Charitable Registration No.: 88312 8308 RR0001
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Ottawa Therapy Dogs Evaluation Checklist
Thank you for your interest in becoming a member of Ottawa Therapy Dogs (OTD). Before you may become a registered therapy dog team with OTD, it is necessary for you and your potential therapy dog to be evaluated by a certified evaluator. Below is a list of the test items that you and your dog will be required to pass in order to be eligible for registration with OTD.
1. Accepting a Friendly Stranger: This test demonstrates that the dog will allow a friendly stranger to approach it and speak to the handler in a natural, everyday situation. The Evaluator and handler shake hands and exchange pleasantries. The dog must show no sign of resentment or shyness, and must not break position or try to go to the Evaluator.
2. Sitting Politely For Petting: This test demonstrates that the dog will allow a friendly stranger to touch it while it is out with its handler. The dog should sit at the handler's side as the Evaluator approaches and begins to pet the dog on the head and body only. The dog may stand in place to accept petting. The dog must not show shyness or resentment.
3. Appearance and Grooming: This practical test demonstrates that the dog will welcome being groomed and examined and will permit a stranger, such as a veterinarian, groomer, or friend of the owner, to do so. It also demonstrates the owner's care, concern and sense of responsibility. The Evaluator inspects the dog, then combs or brushes the dog, and lightly examines the ears and each front foot.(Nails must be clipped short and be rounded smooth to avoid scratching fragile skin in those visited by OTD Therapy Dogs.)
4. Out For A Walk (walking on a loose leash): This test demonstrates that the handler is in control of the dog. The dog can be on either side of the handler, whichever the handler prefers. There must be a left turn, a right turn and an about turn, with at least one stop in between and another at the end. The dog need not be perfectly aligned with the handler and need not sit when the handler stops.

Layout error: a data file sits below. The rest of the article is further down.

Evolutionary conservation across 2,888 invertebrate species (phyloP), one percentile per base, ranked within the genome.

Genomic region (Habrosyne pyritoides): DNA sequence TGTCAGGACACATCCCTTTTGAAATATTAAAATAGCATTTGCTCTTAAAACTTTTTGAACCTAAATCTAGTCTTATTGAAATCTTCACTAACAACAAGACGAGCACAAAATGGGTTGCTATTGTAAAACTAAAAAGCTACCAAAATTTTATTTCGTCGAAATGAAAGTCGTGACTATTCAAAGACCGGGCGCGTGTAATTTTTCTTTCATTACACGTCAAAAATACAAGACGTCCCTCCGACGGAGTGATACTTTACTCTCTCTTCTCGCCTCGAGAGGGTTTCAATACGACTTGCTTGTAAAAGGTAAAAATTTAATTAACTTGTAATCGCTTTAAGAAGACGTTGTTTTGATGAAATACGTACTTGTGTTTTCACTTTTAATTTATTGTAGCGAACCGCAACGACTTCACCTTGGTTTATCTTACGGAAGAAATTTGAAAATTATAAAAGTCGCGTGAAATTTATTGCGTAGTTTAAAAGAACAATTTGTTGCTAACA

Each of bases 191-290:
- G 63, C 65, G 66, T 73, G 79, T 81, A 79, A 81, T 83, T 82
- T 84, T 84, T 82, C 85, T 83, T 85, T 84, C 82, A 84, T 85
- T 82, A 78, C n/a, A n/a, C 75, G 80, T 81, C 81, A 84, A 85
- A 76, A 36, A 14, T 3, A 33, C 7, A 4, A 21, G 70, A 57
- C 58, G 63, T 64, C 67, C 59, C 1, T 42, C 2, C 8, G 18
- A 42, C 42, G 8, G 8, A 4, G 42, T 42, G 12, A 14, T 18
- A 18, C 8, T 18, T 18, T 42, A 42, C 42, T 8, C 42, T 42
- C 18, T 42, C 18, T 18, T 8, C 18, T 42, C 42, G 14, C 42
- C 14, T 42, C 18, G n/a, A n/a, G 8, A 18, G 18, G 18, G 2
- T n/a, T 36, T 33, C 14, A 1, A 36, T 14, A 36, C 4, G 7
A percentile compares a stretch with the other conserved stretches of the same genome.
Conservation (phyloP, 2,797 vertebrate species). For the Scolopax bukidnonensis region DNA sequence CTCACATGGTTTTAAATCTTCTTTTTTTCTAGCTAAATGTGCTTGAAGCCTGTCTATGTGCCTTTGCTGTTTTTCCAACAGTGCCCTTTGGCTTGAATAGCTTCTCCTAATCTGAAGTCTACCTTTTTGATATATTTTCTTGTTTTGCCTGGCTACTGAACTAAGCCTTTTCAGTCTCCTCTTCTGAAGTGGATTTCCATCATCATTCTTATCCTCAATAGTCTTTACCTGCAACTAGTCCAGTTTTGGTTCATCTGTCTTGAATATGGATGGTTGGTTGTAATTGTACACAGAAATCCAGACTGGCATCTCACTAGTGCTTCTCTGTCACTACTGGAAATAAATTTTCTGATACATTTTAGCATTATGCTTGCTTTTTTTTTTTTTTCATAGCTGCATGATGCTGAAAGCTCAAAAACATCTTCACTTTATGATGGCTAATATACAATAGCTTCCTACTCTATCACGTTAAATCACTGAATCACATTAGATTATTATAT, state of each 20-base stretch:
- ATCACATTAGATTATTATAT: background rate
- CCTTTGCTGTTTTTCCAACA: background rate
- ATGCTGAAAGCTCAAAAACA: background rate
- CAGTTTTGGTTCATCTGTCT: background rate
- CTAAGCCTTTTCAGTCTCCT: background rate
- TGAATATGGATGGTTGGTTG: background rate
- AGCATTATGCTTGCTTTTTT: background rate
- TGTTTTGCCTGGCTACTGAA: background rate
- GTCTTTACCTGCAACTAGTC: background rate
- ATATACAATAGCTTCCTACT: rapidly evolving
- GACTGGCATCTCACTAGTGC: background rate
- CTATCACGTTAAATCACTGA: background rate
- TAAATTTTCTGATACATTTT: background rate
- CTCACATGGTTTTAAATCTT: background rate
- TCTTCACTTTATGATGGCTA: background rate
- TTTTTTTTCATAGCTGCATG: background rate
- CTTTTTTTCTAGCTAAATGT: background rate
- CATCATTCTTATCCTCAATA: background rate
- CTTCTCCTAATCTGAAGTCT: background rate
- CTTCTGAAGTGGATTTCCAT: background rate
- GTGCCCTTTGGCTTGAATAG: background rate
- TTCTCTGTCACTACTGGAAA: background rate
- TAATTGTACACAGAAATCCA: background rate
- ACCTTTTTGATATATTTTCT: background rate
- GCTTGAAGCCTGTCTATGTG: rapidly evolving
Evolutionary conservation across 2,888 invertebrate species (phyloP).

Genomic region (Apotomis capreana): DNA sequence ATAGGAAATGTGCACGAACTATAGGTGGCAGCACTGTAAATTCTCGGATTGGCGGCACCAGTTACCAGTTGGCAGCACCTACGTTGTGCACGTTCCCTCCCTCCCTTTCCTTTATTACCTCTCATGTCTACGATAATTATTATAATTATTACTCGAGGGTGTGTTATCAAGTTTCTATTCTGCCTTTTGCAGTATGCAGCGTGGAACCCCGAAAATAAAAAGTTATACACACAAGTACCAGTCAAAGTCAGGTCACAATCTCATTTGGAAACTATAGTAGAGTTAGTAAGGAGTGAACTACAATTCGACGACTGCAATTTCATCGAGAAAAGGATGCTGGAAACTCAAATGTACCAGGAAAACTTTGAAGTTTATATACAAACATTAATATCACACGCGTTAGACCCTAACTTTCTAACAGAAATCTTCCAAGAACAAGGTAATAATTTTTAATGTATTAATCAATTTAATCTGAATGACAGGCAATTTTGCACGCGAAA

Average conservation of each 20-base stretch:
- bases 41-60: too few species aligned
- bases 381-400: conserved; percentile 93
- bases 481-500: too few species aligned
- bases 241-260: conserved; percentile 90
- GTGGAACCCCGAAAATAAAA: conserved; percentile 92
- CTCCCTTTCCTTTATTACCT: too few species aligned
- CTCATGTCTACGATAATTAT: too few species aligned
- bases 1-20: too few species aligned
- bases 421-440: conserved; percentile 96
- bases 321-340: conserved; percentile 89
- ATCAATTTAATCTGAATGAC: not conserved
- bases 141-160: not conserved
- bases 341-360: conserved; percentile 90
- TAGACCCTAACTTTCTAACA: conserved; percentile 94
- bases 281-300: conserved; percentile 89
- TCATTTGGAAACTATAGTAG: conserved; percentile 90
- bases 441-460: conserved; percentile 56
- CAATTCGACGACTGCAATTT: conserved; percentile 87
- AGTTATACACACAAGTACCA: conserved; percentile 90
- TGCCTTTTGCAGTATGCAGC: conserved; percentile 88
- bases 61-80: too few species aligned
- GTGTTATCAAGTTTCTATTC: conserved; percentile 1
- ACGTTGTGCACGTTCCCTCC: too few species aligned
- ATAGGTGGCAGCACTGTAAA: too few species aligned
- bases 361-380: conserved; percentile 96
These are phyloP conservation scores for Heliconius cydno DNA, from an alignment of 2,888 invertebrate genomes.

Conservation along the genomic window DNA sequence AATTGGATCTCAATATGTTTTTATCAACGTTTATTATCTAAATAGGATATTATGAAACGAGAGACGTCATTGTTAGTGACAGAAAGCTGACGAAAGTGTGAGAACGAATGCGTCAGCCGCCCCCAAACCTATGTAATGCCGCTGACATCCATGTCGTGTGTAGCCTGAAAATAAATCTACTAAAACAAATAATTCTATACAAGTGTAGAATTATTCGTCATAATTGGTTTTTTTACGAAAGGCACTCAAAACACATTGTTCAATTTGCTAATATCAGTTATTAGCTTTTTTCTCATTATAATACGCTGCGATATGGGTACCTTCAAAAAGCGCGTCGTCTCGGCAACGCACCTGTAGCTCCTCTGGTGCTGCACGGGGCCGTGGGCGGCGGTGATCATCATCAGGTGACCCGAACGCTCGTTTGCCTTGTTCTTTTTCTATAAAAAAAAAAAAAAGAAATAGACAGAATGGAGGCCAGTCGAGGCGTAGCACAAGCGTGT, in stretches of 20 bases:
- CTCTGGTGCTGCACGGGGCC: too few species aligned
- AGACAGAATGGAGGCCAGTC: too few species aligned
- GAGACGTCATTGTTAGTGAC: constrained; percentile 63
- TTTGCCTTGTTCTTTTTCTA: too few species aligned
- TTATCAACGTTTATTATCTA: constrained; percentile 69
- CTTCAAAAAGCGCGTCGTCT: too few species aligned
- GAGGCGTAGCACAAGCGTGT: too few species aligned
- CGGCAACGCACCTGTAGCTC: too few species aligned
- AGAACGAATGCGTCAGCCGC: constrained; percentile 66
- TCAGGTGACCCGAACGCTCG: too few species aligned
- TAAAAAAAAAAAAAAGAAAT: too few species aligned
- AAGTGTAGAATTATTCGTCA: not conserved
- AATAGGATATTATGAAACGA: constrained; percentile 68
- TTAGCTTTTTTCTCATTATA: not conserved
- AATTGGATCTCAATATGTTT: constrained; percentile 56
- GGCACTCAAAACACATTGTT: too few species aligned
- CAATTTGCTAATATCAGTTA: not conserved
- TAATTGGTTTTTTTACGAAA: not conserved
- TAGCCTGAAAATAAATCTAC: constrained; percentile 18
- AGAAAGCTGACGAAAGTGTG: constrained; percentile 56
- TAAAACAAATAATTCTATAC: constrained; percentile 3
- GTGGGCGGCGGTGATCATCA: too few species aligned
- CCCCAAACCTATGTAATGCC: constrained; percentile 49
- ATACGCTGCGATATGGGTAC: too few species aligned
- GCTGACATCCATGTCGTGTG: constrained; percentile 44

5. Walking Through A Crowd: This test demonstrates that the dog can move about politely in pedestrian traffic and is under control in public places. The dog and handler walk around and pass close to several people (at least three). The dog may show some interest in the strangers, without appearing overexuberant, shy or resentful. The handler may talk to the dog and encourage or praise the dog throughout the test. The dog should not be straining at the leash.
6. Sit/Down On Command/Staying In Place: This test demonstrates that the dog has training, will respond to the handler's commands to sit and down, and will remain in the place commanded by the handler (sit or down position, whichever the handler prefers). The handler may take a reasonable amount of time and use more than one command to make the dog sit and then down. When instructed by the Evaluator, the handler tells the dog to stay and walks forward the length of a 20 foot line. The dog must remain in place, but may change position.
7. Come When Called: This test demonstrates that the dog will come when called by the handler. The handler will walk 10 feet from the dog, turn to face the dog, and call the dog. The handler may use encouragement to get the dog to come. Handlers may choose to tell the dog to "stay" or "wait" or they may simply walk away, giving no instructions to the dog as the Evaluator provides mild distraction (e.g., petting).
8. Reaction to Another Dog: This test demonstrates that the dog can behave politely around other dogs. Two handlers and their dogs approach each other from a distance of about 10 yards, stop shake hands and exchange pleasantries, and continue on for about 5 yards. The dogs should show no more than a casual interest in each other.
9. Reactions to Distractions: This test demonstrates that the dog is confident at all times when faced with common distracting situations, such as the dropping of a large book or a jogger running in front of the dog. The dog may express a natural interest and curiosity and/or appear slightly startled, but should not panic, try to run away, show aggressiveness or bark.
10. Reaction to Medical Equipment: The should be tested around medical equipment (such as a wheelchair, crutches, cane, walker, or other devices which would ordinarily be found in a facility) to judge the dog's reactions to common health care equipment. At the discretion of the Evaluator, this test may be included in any of the following portions of the test.
11. Leave It: The handler with the dog on a loose leash walks past food on the ground (placed with a distance of three feet) and, upon command, the dog should ignore the food.
12. Acclimation to Infirmaties: This test demonstrates the dog's confidence when exposed to people walking with an uneven gait, shuffling, breathing heavily, coughing, wheezing or other distractions which may be encountered in a facility.
13. Supervised Separation: This test demonstrates that a dog can be left with a trusted person, if necessary, and will maintain its training and good manners. Evaluators are encouraged to say something like, "Would you like me to watch you dog?" and then take hold of the dog's leash. The owner will go out of sight for three minutes. The dog does not have to stay in position but should not continually bark, whine, or pace unnecessarily, or show anything stronger than mild agitation or nervousness.
A couple of notes:
Dogs must be tested on a buckle collar.